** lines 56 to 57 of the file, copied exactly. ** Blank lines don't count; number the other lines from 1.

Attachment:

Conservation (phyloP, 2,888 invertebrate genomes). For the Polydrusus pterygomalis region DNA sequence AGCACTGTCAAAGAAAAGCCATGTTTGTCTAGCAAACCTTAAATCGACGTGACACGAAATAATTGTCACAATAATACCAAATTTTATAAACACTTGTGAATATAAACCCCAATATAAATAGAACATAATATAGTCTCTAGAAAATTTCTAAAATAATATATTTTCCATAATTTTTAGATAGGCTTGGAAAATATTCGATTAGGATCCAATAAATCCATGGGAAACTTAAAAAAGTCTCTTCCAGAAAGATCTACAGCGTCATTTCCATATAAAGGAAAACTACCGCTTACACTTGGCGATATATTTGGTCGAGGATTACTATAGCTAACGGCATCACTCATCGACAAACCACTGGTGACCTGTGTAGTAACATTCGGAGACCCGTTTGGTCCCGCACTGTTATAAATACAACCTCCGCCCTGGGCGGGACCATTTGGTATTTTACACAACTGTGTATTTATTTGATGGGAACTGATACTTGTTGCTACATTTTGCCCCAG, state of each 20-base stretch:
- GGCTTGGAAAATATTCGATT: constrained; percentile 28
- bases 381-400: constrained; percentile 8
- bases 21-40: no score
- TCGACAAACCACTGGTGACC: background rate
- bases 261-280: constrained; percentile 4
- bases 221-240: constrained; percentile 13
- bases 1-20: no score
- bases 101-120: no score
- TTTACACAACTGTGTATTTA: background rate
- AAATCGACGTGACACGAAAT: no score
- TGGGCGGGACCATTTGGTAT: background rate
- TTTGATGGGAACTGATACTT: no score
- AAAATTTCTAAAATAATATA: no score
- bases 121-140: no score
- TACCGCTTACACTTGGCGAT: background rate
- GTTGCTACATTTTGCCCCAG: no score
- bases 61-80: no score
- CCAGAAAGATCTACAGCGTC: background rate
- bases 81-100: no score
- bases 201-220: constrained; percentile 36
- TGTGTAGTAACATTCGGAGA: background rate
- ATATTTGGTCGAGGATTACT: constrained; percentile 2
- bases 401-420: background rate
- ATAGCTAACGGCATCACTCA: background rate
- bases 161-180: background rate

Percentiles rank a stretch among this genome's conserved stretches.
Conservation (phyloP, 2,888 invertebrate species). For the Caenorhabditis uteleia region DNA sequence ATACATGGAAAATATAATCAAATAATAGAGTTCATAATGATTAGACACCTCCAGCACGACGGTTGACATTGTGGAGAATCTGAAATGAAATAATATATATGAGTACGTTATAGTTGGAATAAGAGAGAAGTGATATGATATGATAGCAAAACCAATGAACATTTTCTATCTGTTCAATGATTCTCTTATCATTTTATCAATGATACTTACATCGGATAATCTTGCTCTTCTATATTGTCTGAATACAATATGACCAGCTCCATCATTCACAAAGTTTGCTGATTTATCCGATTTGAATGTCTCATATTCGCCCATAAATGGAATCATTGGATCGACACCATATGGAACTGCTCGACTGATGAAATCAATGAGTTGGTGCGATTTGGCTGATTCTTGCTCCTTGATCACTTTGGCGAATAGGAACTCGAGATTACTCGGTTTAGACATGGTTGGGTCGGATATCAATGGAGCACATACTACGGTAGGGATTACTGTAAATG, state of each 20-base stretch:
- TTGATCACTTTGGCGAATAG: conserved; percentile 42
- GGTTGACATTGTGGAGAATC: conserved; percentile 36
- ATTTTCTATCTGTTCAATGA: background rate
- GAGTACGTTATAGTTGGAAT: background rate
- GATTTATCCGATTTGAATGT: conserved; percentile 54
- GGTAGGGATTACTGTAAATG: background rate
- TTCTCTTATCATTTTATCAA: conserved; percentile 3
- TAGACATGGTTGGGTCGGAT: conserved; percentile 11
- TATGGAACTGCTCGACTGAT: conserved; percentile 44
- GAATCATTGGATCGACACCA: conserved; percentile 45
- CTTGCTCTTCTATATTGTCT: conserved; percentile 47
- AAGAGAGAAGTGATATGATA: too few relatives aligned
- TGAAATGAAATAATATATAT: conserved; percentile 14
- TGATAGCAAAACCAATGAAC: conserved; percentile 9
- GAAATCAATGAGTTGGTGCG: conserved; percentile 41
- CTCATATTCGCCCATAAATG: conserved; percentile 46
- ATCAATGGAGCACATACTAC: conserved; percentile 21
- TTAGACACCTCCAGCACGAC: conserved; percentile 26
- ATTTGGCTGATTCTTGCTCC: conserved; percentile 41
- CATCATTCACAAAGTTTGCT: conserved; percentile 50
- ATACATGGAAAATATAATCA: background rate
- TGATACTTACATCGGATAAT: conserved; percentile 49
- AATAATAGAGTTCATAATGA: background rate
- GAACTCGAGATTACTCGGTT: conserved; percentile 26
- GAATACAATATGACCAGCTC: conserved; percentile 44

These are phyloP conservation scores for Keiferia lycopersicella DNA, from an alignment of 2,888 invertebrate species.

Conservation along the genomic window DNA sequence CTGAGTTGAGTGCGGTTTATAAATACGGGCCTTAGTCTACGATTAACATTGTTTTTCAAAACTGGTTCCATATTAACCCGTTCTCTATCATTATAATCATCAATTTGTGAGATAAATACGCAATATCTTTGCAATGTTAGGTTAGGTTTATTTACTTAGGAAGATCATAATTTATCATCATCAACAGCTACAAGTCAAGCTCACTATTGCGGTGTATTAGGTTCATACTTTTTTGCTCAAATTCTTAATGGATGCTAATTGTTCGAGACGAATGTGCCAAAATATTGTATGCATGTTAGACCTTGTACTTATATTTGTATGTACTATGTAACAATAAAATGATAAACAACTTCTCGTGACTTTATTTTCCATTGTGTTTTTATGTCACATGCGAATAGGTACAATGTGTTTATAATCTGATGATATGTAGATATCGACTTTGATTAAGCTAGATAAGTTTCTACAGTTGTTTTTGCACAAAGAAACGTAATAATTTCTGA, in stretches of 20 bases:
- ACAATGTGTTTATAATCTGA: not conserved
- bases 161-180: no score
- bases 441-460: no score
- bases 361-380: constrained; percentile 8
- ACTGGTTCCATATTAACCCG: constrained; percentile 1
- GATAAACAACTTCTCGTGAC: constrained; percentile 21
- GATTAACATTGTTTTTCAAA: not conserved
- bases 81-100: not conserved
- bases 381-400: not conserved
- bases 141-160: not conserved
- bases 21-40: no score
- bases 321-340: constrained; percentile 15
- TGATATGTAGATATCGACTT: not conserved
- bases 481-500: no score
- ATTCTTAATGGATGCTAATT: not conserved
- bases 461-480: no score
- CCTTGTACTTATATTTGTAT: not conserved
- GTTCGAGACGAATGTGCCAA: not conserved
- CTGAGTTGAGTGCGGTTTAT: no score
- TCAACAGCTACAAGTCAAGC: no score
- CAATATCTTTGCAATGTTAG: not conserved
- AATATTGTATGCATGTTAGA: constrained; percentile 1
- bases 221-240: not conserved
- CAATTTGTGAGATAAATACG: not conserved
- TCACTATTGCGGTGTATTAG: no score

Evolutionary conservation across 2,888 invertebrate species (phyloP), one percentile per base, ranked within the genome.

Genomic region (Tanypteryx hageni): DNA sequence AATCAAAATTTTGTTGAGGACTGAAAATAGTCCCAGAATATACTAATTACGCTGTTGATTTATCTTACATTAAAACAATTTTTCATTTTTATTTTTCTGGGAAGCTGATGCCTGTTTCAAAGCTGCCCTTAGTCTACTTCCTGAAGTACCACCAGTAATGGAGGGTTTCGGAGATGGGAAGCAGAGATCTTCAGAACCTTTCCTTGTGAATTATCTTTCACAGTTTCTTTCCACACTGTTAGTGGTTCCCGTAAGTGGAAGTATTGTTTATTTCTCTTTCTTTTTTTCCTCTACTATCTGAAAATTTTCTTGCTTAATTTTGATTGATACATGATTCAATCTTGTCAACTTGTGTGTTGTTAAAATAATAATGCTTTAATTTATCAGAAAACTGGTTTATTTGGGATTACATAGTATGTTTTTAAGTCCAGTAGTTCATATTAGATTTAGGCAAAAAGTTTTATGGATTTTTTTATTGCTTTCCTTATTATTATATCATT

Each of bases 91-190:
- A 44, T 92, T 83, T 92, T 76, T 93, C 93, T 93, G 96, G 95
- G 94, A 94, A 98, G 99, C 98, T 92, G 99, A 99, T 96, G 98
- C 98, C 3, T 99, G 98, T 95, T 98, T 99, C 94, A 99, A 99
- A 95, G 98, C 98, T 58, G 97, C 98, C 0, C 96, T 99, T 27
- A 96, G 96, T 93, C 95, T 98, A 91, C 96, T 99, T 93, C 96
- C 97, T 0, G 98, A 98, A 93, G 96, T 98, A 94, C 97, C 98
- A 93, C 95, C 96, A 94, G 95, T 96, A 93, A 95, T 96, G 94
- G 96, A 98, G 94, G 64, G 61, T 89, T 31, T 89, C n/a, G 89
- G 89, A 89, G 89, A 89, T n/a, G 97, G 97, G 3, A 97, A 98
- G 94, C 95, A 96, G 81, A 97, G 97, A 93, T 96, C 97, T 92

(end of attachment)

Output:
- ACAATGTGTTTATAATCTGA: not conserved
- bases 161-180: no score